A clearance bar is made up of three steady-burning yellow lights placed perpendicular to the taxiway. These lights have to be in-pavement since aircraft need to taxi over them.
Clearance bars are mandatory for taxi operations when the visibility is lower than 600 feet RVR.
Runway Guard Lights
Runway Guard Lights (RGLs) are similar to Clearance Bar lights, except that they’re placed at a far more critical location. RGLs are placed ahead of runway holding points and warn taxiing vehicles that they are about to enter an active runway.
While they are mandatory in low visibility conditions, RGLs may be used even in clear weather because of the importance of keeping the runway clear.
Runway Guard Lights have two variants. They may either be placed as a row of at least five yellow in-pavement lights or as a pair of elevated flashing yellow lights on either side of the taxiway.
Take care not to confuse RGLs with Clearance Bar lights. RGLs will always have the runway holding position line nearby.
Whenever the runway is not in use, the RGLs will be deactivated to prevent confusing pilots and ground vehicles.
Stop Bar Lights
Stop Bar Lights are a warning signal for an aircraft or vehicle approaching an active runway. Stop bars are a row of unidirectional red lights placed just before the runway holding point markings. They are used to increase situational awareness and serve as an additional visual reminder by ATC that the runway is not to be entered.
Stop bars are placed in-pavement since they cover the entire width of the taxiway and aircraft need to roll over them to get to the runway. If the taxiway is curved or the intersection is at an inconvenient angle, additional raised stop lights can also be installed along both sides of the taxiway so that they are more prominent.
In very low visibility, stop bars also make runway intersections more prominent. Airports that operate below an RVR of 600 feet are required to use stop bars for taxiways leading to active runways.
Stop bars placed on commonly used taxi routes can be individually turned off or on by ATC. These are called controlled stop bars. All other intersections between taxiways and runways have uncontrolled stop bars which work automatically and can’t be operated individually.
Controlled stop bars work in concert with centerline lead-on lights on the runway. As soon as the stop bar turns off, the Lead-On Lights turn on to guide the aircraft for lineup. Sensors placed inside the pavement detect the aircraft’s position and turn the stop bars on again for the following aircraft on the taxiway.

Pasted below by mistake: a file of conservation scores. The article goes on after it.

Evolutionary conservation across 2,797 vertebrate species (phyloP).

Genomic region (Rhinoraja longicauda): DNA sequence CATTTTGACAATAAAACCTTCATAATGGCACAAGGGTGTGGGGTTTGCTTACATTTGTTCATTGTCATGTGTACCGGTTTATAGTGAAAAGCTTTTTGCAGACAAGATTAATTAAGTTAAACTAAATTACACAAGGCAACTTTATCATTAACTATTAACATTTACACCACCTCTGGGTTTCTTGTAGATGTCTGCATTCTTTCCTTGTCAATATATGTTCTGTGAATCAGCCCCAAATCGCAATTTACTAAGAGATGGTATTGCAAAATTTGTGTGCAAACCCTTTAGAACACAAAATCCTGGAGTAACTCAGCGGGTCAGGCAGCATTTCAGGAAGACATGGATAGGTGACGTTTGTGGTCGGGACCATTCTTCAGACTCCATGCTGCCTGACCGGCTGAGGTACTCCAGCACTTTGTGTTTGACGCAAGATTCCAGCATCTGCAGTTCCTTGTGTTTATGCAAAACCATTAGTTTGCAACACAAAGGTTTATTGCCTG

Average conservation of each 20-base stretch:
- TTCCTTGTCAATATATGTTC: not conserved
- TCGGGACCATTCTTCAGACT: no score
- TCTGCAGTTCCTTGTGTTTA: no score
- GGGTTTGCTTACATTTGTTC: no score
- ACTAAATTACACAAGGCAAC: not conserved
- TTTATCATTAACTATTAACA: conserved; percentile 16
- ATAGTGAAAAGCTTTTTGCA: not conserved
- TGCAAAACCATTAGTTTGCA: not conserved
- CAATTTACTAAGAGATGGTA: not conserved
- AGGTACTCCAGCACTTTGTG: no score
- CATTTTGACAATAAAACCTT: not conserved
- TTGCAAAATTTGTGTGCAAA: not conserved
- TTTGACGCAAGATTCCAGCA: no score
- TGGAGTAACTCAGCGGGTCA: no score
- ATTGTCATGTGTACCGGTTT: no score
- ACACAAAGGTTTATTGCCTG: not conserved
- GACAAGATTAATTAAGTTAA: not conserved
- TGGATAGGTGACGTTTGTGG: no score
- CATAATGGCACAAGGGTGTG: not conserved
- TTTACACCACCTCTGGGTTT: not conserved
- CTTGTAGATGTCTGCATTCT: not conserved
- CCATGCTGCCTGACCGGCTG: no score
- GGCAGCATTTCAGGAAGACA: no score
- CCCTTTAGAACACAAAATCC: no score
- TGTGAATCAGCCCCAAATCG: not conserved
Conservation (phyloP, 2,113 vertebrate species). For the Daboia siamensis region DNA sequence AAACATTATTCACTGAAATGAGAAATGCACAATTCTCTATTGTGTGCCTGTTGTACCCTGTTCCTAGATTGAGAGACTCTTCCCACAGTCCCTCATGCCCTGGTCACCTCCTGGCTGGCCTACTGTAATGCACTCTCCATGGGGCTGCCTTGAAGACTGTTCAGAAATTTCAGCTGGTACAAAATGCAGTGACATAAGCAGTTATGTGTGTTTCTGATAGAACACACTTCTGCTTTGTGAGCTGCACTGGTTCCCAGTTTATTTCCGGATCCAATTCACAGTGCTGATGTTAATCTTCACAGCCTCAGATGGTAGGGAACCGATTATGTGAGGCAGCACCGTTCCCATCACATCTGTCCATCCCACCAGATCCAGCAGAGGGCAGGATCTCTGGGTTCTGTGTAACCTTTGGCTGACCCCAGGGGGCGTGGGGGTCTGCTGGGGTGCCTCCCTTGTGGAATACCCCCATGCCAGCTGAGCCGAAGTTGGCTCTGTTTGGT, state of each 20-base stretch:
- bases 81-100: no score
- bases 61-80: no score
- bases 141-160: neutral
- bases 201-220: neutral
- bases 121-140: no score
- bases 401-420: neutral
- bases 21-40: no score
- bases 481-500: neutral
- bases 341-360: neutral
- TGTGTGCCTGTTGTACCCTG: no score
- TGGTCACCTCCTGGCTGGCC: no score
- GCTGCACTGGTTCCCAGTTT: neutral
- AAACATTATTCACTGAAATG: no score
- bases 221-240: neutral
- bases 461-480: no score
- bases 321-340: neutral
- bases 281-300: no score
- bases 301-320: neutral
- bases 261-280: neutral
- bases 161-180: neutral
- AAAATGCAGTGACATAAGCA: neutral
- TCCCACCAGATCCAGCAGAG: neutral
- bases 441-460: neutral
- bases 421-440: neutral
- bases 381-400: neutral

Some airports forego the sensors to reduce costs and use a timer instead. The stop bar and Lead-On Lights reset after a set time period.
Stop bars function as a confirmation of the traffic controller’s guidance. They aren’t meant as a replacement for ATC clearance to enter the runway. If the stop bars extinguish unexpectedly, pilots should hold positions and ask ATC to reconfirm their clearance.
Conversely, if the stop bars don’t go out even after ATC allows the aircraft to enter the runway, don’t move without asking for the stop bars to be extinguished. Pilots should never cross illuminated stop bars.
Taxiway Centerline Lead-Off Lights
Runways have white centerline lights while taxiways have green centerline lights. Aircraft transition between the runway and taxiway with the help of Centerline Lead-Off Lights. These lights alternate between green and yellow and indicate that the aircraft is still within the boundaries of either the runway or the ILS critical area.
Both of these areas need to be vacated as soon as possible since the presence of any aircraft or ground vehicle there poses a danger to other aircraft on approach.
Staying on the runway could lead to the following aircraft having to go around. The worst-case scenario involves the following aircraft spotting the runway incursion too late on its landing roll. In this situation, the trailing aircraft will be too slow to take off again, but too fast to stop in time to avoid a collision.
The radio transmitters of the Instrument Landing System are located at the departure end of the runway. The presence of any aircraft or ground vehicle between the transmitters and an aircraft on an ILS approach could distort or interrupt the guidance signals. These sensitive areas are called ILS critical areas and are kept vacant by ATC when ILS approaches are active.
Taxiway Centerline Lead-On Lights
Similar to Centerline Lead-Off Lights placed on exit taxiways, Centerline Lean-On Lights are installed on entry taxiways. They have the same purpose; to advise the pilot that they’re entering a runway or an ILS critical area so it’s best not to loiter about there. As described previously, Lead-On Lights can be coordinated with Stop Bars to provide complementary visual guidance.
The sensors used for aircraft detection for Stop Bars work with Lead-On lights too. As the aircraft trips the sensor, the Lead-On lights for the previous section of the taxi route switch off to prevent the next aircraft from following it onto the runway.
Lead-On Lights are bidirectional, so the same light fixtures can work as Lead-Off Lights when the runway direction changes.